And It Was….

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December 31, 2019-

It was a time of loss.

The decade took Penny, my wife of twenty-eight years and nine months, both her parents Norm and Ruth (“Bunny”), two of her aunts Averala and Helen (“Honey”), two of  her cousins, Tom and Jean, and a cousin-in-law, Richard.

It took my maternal uncles, Carl and James,  Carl’s two children-Keith and Carla, and our cousins Ronnie and Lorraine.

It did not spare my father’s side of the family, either, taking Uncle George, Aunt Adeline (“Sissy”) and her son Bob.

It brought several others to the Life Beyond, friends all:  Christie Serino, Drew Crotty, Larry Silipigni, Alan and Rick Belyea, from my hometown of Saugus, MA;  Alison Sipes, from Indiana; Mildred “Mildoo” Forney, who, along with her daughter, made my visits to Oley, PA an annual pleasure; my American Legion comrades Bob Wittmann, Dennis Young, John Mortimer, Sue Chambers, Al Tercero-among several;  a host of Baha’i  fellows- Ali and Violette Nakhjavani, Nancy Coker, John Cook, Firuz Khazemzadeh, Avid Navidi, Dick Sloman, Moses Nakai, Russ Garcia, Chester Kahn, Roy Dewa, Tom Smith, Keith John Manybeads.

 It was a time of change.

It saw me get out of town, leaving Phoenix, after ten years.  Prescott, once more, became Home Base.

It saw our son, Aram, follow in the footsteps of many of his forebears, on both sides of the family and enter the service of his country, serving in the United States Navy, for nine years.

It saw him enter into matrimony.  Having returned to Korea, the land of his birth, as part of his service, Aram met and married Yunhee, a superlative addition to our family.

It saw us honour two of my nieces, who preceded him down the aisle, also bringing spouses who add luster to the Boivin brood.

It was a time of growth.

It brought in fourteen new members of my Grandniece/nephew Club and some new additions to my Greater Tribe.

There were a couple of good years, working full time, at Prescott High School, and several others spent substitute teaching.

The decade brought me the joy of giving back- with the American Red Cross, Slow Food, school garden projects, and the Farmers’ Market, as well as American Legion Post 6 and the Baha’i community.  It has brought me many new friends, members of my Tribe, who consistently make this life a thing of beauty.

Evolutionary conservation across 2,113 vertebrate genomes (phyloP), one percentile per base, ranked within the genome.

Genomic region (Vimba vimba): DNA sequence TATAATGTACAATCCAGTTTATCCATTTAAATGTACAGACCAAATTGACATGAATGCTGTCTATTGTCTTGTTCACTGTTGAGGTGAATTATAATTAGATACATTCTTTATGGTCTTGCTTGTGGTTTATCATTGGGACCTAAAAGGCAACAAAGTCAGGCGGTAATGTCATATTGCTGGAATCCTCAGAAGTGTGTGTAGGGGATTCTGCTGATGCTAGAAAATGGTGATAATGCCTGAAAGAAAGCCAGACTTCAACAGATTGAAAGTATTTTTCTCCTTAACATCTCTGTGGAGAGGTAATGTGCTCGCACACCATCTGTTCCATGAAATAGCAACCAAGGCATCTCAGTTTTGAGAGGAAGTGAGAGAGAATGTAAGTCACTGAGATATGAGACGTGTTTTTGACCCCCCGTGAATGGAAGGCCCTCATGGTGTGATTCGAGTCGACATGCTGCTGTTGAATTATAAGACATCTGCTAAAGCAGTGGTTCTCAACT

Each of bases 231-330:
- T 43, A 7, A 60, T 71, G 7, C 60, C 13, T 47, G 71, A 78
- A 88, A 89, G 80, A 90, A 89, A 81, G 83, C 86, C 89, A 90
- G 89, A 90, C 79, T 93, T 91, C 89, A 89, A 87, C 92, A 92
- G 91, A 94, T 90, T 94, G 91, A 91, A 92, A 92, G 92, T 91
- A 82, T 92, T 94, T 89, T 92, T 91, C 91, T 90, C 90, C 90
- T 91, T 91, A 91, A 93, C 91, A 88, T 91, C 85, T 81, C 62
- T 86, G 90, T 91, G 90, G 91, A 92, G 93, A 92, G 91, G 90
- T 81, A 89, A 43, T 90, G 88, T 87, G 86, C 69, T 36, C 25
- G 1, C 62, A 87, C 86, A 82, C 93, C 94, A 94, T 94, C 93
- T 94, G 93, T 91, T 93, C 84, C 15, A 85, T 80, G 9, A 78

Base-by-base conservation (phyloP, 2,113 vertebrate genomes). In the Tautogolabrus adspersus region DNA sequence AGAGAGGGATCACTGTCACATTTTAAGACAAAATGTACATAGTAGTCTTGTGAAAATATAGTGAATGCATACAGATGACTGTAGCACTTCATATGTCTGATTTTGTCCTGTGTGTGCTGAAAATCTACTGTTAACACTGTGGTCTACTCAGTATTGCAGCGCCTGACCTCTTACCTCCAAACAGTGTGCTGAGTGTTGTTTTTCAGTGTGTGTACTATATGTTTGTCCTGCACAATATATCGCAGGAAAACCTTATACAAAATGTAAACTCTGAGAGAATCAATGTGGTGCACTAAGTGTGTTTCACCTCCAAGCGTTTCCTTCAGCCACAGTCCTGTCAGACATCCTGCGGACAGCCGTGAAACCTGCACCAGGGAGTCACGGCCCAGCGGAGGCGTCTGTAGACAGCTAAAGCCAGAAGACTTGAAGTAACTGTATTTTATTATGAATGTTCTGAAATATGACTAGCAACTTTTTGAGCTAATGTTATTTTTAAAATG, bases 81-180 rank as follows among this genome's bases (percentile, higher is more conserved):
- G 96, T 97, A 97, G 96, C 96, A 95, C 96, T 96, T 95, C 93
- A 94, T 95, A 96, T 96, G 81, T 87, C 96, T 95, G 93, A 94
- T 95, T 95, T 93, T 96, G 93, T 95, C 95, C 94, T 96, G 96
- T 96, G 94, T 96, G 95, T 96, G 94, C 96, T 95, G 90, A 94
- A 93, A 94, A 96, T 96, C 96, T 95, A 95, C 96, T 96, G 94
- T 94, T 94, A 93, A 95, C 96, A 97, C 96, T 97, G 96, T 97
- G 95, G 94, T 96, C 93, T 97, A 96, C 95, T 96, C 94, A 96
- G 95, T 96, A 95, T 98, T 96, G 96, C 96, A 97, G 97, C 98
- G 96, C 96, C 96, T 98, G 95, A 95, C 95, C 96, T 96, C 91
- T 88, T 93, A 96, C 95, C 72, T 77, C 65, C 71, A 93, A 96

Then, there were those journeys- annually to see family, on the East Coast, in the South and in the Midwest, which is never “Flyover Country” to me; my first solo visit to Europe, partly on my father-in-law’s behalf and partly because  I wanted to connect with the lands of my ancestors;  I returned to Korea, to  fully embrace my son’s wedding and to recap our life in Jeju; Hawaii welcomed me, in advance of the Tiger Cruise from Honolulu to San Diego, as Aram & crew returned from a Pacific Rim deployment; I fulfilled some of the dreams I shared with Penny, and explored the Pacific Northwest, a bit of British Columbia; southeast Alaska and eastern Canada; California, Nevada, Texas and Colorado were constantly seeing my face-largely to spend time with far-flung members of my Tribe.  Shorter, but no less meaningful, jaunts around Arizona, Utah and New Mexico filled in the blanks.

Now, the sun has risen on a new decade, for much of the world and the year, which once loomed as a pinnacle in my life, has a remaining shelf life of nine hours, here in the Mountain Standard Time Zone.

This decade of joy, sorrow, gain, loss, advances and setbacks will soon give way to another, likely much more of each.  Happy 2020, one and all!

2010-19: How I’ve Changed

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December 30, 2019-

It’s said that nothing in the Universe remains static for long. Even inanimate objects experience molecular change.  Of course, it’s been a while since I’ve been likened to a piece of furniture, and the blessed soul who made that comparison is himself long departed from our midst.

The decade now ending has been, in many ways, the most seismic in my life, since the 1980’s. In that decade, the changes were commensurate with full adulthood:  Finding spiritual footing, courting and marriage, solidifying of a career, loss of a parent, and  my own parenthood.

The changes that have come in the 2010s have been more in keeping with true maturity.  I’m not altogether there yet.  Few of us ever are.  The process has been in fits and starts, and suitably so, as everyone’s late middle age is unique.

So:

Losing a spouse– This was a long haul, and arguably something about which Penny warned me, several times throughout our wedlock..  It was the culmination of a lifelong, hereditary disease, that had come for a reckoning.  It made me responsible for the care of a vulnerable adult, at a time when a burgeoning adult needed us both.  There was always a balance to be struck.  The biggest lesson in this, was that never again could I indulge in the slightest amount of self-pity.  Buus Huus, the imaginary Roman patron of the woebegone, had taken his flight.